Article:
Kaiser Daily Global Health Policy Report
In The News
- Research Presented At IAS 2013 Gives Scientists Hope For 'Functional Cure'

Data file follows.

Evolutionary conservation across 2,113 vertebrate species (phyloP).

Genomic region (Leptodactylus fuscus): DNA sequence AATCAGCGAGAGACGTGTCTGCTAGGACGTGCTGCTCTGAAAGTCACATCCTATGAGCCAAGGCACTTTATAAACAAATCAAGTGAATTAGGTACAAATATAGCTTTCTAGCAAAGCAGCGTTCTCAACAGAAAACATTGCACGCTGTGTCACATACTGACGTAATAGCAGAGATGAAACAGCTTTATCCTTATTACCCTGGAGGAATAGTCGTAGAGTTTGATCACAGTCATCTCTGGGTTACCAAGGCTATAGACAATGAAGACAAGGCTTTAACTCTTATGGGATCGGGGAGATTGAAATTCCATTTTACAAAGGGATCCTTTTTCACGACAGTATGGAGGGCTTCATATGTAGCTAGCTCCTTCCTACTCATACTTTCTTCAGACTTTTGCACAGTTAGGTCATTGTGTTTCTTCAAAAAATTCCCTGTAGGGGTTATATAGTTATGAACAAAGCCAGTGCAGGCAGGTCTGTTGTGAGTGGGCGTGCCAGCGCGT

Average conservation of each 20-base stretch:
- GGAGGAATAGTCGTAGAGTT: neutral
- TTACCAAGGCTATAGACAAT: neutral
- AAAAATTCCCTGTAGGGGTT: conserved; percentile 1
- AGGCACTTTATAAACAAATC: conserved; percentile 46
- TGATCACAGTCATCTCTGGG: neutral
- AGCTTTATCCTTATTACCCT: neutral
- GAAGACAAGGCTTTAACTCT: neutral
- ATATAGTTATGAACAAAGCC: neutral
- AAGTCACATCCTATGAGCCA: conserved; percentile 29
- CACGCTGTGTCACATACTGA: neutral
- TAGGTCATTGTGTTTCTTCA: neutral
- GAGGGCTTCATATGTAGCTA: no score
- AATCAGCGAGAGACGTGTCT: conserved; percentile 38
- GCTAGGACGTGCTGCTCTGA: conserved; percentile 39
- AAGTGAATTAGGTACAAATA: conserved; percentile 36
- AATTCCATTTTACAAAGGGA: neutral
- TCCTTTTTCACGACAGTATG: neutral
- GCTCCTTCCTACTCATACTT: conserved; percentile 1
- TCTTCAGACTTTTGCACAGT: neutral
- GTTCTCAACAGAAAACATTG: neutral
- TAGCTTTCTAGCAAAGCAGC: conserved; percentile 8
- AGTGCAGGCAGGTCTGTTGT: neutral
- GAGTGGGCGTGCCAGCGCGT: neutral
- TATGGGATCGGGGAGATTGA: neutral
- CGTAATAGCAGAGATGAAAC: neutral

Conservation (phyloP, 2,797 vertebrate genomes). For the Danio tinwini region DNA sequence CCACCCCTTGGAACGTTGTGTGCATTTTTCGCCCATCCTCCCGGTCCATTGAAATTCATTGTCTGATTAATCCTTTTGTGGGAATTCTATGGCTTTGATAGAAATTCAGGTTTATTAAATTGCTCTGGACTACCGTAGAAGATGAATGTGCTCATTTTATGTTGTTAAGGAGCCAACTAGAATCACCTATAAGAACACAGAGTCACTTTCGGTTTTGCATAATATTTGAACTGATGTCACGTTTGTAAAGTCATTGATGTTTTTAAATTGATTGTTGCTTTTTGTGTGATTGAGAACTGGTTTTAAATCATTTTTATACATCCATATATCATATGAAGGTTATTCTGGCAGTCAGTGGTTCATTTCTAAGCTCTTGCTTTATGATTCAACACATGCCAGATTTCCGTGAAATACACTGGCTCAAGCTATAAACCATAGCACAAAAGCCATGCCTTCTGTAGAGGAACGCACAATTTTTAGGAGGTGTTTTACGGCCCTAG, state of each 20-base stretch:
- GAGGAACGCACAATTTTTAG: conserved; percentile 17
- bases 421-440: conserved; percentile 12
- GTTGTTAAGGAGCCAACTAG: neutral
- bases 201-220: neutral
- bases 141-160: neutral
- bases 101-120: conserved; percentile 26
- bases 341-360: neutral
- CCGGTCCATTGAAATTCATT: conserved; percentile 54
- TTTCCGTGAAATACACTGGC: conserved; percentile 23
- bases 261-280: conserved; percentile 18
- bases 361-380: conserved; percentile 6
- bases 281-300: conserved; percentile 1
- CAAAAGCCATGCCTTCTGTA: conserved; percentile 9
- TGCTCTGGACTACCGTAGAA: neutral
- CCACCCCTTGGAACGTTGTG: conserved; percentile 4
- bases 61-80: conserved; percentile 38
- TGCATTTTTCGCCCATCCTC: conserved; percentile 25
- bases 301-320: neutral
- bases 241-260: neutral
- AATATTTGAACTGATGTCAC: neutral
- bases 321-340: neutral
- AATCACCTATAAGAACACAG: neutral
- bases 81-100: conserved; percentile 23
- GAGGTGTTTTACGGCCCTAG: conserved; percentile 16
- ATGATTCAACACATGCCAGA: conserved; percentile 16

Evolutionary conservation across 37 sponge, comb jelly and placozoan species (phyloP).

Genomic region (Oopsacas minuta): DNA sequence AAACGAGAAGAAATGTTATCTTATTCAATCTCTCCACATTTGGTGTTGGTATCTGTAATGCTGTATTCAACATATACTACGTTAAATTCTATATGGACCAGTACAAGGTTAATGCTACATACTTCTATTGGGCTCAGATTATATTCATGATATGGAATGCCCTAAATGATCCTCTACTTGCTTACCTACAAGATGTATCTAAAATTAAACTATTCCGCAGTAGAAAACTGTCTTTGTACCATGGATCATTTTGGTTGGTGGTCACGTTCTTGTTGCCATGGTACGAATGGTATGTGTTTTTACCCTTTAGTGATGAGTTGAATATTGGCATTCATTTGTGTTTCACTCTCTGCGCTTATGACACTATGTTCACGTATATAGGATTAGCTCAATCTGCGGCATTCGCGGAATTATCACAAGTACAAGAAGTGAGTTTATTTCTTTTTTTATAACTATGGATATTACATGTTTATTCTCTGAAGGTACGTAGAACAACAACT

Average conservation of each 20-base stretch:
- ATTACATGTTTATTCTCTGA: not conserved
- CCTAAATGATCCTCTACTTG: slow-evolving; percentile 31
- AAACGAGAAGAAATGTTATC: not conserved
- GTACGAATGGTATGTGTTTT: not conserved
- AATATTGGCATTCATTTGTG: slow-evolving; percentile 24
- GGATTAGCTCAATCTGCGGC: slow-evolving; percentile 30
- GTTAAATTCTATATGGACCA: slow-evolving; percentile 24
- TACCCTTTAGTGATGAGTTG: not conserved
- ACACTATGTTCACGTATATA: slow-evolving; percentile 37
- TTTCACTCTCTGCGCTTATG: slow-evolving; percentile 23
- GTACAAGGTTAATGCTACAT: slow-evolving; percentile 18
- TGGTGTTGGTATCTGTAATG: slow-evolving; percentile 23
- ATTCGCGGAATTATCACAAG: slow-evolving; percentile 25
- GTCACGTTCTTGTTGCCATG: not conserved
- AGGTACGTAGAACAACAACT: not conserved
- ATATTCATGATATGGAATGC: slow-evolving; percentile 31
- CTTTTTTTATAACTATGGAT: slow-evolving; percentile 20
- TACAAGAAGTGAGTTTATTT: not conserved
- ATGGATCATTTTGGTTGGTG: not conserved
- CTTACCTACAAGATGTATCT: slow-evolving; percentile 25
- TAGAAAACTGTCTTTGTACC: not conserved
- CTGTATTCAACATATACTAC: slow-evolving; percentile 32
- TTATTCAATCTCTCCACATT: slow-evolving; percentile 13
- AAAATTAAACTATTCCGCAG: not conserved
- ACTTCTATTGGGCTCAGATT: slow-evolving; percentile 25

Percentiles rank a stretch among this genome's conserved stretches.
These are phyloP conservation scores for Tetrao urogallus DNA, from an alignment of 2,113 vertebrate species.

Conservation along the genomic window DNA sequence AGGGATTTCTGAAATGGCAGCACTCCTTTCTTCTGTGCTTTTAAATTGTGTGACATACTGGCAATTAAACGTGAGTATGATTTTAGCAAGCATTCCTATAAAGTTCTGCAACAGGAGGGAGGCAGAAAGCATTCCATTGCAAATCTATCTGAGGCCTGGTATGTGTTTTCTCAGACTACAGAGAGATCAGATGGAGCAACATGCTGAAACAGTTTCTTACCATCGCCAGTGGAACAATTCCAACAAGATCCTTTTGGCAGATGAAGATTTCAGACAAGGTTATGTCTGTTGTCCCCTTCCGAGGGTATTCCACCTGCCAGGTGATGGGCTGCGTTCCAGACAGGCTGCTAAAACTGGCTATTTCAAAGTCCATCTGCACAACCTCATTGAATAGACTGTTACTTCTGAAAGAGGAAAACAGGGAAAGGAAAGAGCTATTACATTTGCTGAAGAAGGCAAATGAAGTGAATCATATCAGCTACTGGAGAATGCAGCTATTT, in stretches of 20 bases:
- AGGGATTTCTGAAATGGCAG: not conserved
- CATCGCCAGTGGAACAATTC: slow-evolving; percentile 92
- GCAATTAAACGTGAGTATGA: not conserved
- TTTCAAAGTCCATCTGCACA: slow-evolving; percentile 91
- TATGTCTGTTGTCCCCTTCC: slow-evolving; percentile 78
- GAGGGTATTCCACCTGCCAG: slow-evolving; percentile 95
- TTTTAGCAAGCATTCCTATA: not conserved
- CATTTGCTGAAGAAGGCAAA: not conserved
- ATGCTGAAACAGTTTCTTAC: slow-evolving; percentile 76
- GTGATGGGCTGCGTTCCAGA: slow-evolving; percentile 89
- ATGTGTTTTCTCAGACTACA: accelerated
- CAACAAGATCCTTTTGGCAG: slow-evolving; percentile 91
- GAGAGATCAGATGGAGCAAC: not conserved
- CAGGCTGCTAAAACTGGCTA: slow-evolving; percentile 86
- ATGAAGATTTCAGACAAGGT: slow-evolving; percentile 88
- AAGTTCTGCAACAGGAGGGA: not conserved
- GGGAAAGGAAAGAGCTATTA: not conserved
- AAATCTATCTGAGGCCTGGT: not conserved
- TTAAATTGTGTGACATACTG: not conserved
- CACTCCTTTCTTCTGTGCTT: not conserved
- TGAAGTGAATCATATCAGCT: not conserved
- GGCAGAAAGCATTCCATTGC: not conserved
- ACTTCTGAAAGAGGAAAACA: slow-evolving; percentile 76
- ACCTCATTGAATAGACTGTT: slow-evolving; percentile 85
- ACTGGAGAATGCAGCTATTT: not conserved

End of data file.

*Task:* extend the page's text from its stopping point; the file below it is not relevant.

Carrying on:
“Two HIV-positive patients in the United States who underwent bone marrow transplants for cancer have stopped antiretroviral therapy and still show no detectable sign of the HIV virus, researchers said Wednesday” at the 7th International AIDS Society Conference on Pathogenesis, Treatment, and Prevention (IAS 2013) in Kuala Lumpur, Malaysia, the Associated Press reports (Ng, 7/3). “One patient is HIV-free nearly three years later, and the other more than four years later,” NBC News notes (Fox, 7/3). “The patients have been off antiretroviral therapy for just 15 and eight weeks respectively, which researchers said means it’s far too soon to say they’ve been cured of HIV, the virus that causes AIDS,” according to the Wall Street Journal. “But even with that caveat, the patients are among a small group of cases helping to fuel optimism among many AIDS researchers and activists that a cure for the lethal disease, once considered out of reach, is now achievable,” the newspaper writes (Winslow, 7/3). “Data on the same two patients was presented a year ago at [the IAS 2012] conference in Washington, D.C., by the same researchers, Timothy Henrich and Daniel Kuritzkes” of Brigham and Women’s Hospital in Boston, Forbes notes, adding, “But at the time the patients had not stopped taking their AIDS medicines” (Herper, 7/3). “‘While stem-cell transplantation is not a viable option for people with HIV on a broad scale because of its costs and complexity, these new cases could lead us to new approaches to treating, and ultimately even eradicating, HIV,’ Kevin Robert Frost, the chief executive officer of amfAR, The Foundation for AIDS Research, which funded the study, said in a statement,” Bloomberg Businessweek reports (Bennett, 7/3).